These men are storming the regional administration building occupied by Maidan activists who moved into this east Ukrainian city when former President Yanukovish fled it.  The building was previously surrendered by the Kharkiv politicians “to avoid bloodshed”.  The occupying activists, by the way, are mostly of the Pravyy Sektor neo-Nazi group.  While surrendering the government building, kharkovites erected a fence around the Lenin monument on Freedom square:

Found on social media under the heading “Our square! Our monument!” is this Lenin. Around him are Ukrainian, Russian and Soviet (?) flags as well as the orange and black military honor ribbon. On the fence are the pictures of the killed Bertkut policemen and various signs

Pravyy Sektor also took over the building of fight club Oplot; the club was involved in a fight against Maidan activists in Kyiv a few months earlier.  The video filmed after the squatters were forced out of Oplot shows damage done to the club, including swastikas and Ukrainian neo-Nazi symbols (sometimes over Soviet symbols) as well as a picture of Nazi collaborationist Stepan Bandera glued to the window.  And — oh yeah – -empty liquor bottles everywhere:

And the people storming these two building in Kharkiv?  They are the ones disenfranchised by the current Ukrainian regime which about half the country does not support.  Some wrapped themselves in Russian flags, screaming “Fascism will not pass” and had some choice words for “banderlogi” or the followers of Bandera.

Frankly, I’m surprised that so many conservatives are convinced that anything good will come out of this (or any other) revolution and poo-pooing the possibility of refugees flowing from east to west and back.  In the southern city of Nikolaev the local Russian speakers almost pushed the protesters from the west into the river.  Ukrainian nationalist from the south-east might flee into the west of the country or the EU.

Here is a graphic I found on social media:

It reads: “Live in Ukraine and hate Ukrainians? There is a solution: Suitcase, train station, Russia”

And here are the refugees from Odessa crying for help in Sevastopol:

A street scene in Russian-speaking Odessa: Pravyy Sektor marching through the city chanting “Moskolei na nozhi” or “Stab moskalis with knives”, moskali being a derogatory term for Russians:

We hear stories of Berkut men stuck in Kyiv hospitals where they are said to be denied medical care and which they can’t leave because they don’t have civilian clothes.  There are stories of people attacked by the mob in Kyiv.

In the western town of Rovno, Maidan leader Alexander Muzychko [aka Sashko Bilyy] of Pravyy Sektor gave his version of “out of my cold dead hands” speech in which he proclaimed his willingness to established a new order by the power of the gun — that’s in a country with a very low rate of gun ownership:

This commissar has little patience for Ukraine’s political elite, on the side of revolution or against it, and despises those who arrived at Maidan rallies in luxury cars.  Muzychko, who fought on the side of the Chechens in the Russo-Chechen wars, is expected to be indicted for threatening a local DA:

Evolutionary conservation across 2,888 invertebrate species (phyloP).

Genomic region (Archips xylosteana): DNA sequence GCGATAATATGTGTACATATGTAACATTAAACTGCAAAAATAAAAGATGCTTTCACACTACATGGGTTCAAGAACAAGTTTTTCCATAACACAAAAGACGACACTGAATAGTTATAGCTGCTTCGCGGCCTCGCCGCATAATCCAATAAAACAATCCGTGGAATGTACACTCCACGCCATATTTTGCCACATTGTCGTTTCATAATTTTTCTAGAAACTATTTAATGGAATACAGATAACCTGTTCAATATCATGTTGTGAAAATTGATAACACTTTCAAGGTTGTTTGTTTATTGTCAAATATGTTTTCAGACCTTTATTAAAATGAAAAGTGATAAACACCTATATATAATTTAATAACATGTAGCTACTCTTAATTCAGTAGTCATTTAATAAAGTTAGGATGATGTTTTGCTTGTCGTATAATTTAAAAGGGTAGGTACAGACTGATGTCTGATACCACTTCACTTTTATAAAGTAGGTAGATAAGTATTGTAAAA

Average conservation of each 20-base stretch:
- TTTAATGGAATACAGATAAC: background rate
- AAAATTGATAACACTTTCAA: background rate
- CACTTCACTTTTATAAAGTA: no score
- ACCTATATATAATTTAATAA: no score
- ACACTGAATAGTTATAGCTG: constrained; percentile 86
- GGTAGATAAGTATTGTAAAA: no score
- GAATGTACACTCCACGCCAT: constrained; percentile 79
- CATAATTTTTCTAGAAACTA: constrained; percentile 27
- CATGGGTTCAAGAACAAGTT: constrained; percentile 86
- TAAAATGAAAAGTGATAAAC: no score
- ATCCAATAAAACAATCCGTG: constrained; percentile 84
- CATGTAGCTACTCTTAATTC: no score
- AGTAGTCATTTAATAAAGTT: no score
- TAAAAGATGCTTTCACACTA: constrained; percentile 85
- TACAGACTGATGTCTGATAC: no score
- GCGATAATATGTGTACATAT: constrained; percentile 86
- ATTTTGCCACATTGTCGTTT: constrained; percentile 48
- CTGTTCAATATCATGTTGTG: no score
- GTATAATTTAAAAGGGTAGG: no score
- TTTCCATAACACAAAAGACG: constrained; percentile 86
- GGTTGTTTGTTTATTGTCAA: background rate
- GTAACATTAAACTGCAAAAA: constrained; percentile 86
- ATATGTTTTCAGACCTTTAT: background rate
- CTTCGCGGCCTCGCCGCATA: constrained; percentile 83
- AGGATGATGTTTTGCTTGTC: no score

Then there is this beyond parody video of Maidan protesters hopping up and down under the Nazi black and red banners and chanting: “The one who isn’t jumping is a Moskal” and then breaking into “Glory to Ukraine — glory to heroes” holler:

A video by Graham Philips from a stand off in Odessa:

People chanting “We will not surrender Odessa”.  Plus, waiving a Stalin flag:

March 3, 2014

Ukraine’s Mess: Made in the EU

Filed under: politics — edge of the sandbox @ 10:11 am

Originally posted on :

Ukraine’s Mess: Made in the EU, Gatestone Institute , Peter Martino,  March 3, 2014

The situation might have been different if in April 2008 the West had extended NATO membership to Ukraine and Georgia. Russia would never have dared to deploy troops on NATO territory.

Give that Europe opposed the admission of Ukraine to NATO, it should not then have tempted the Ukrainians with EU membership, exacerbating the divisions between the Ukrainians and their ethnic Russian minority.

It seems to be a tragic but hard lesson of history that Jews are often forced to play the role of canary in the mineshaft. Today, we are witnessing that phenomenon in Ukraine.

As the situation in Ukraine, where nationalists last week deposed pro-Russian president Viktor Yanukovych, is worsening, Jews are receiving blows from both sides. They are distrusted by the Ukrainian nationalists as well as the pro-Russian separatists.

With Ukraine descending…

View original 841 more words

March 2, 2014

Sevastopol Signs up for a Russian Crimea

Filed under: politics — edge of the sandbox @ 3:55 pm

edge of the sandbox:

Sevastopol Russian pageantry:

Originally posted on Brit in Ukraine:

Crimea Sevastopol (19) You can talk about Crimea as being Russian, with its 2 million population comprising 60% ethnic Russians and 25% generally pro-Russian Ukrainians. Yet that doesn’t even include Sevastopol and its 400,000, an autonomous state in an autonomous state. Yet, in this time of break-up, Sevastapol and ‘mainland Crimea’ now to be united as one, near 2.4 million people under the Russian colours. Nowhere is more under the white blue and red than Sevastopol though.

To get into Crimea now, you have to pass a Russian flag, and doing so will give you access to about 24,500 km2 of the territory. To access the Sevastopol area though, you need to pass another ‘Russian border’, where you don’t need a passport so much as some warm words about the motherland. The point is clear – the rest of Crimea may be ‘Russia’, but Sevastopol is level up in being Russia. From my…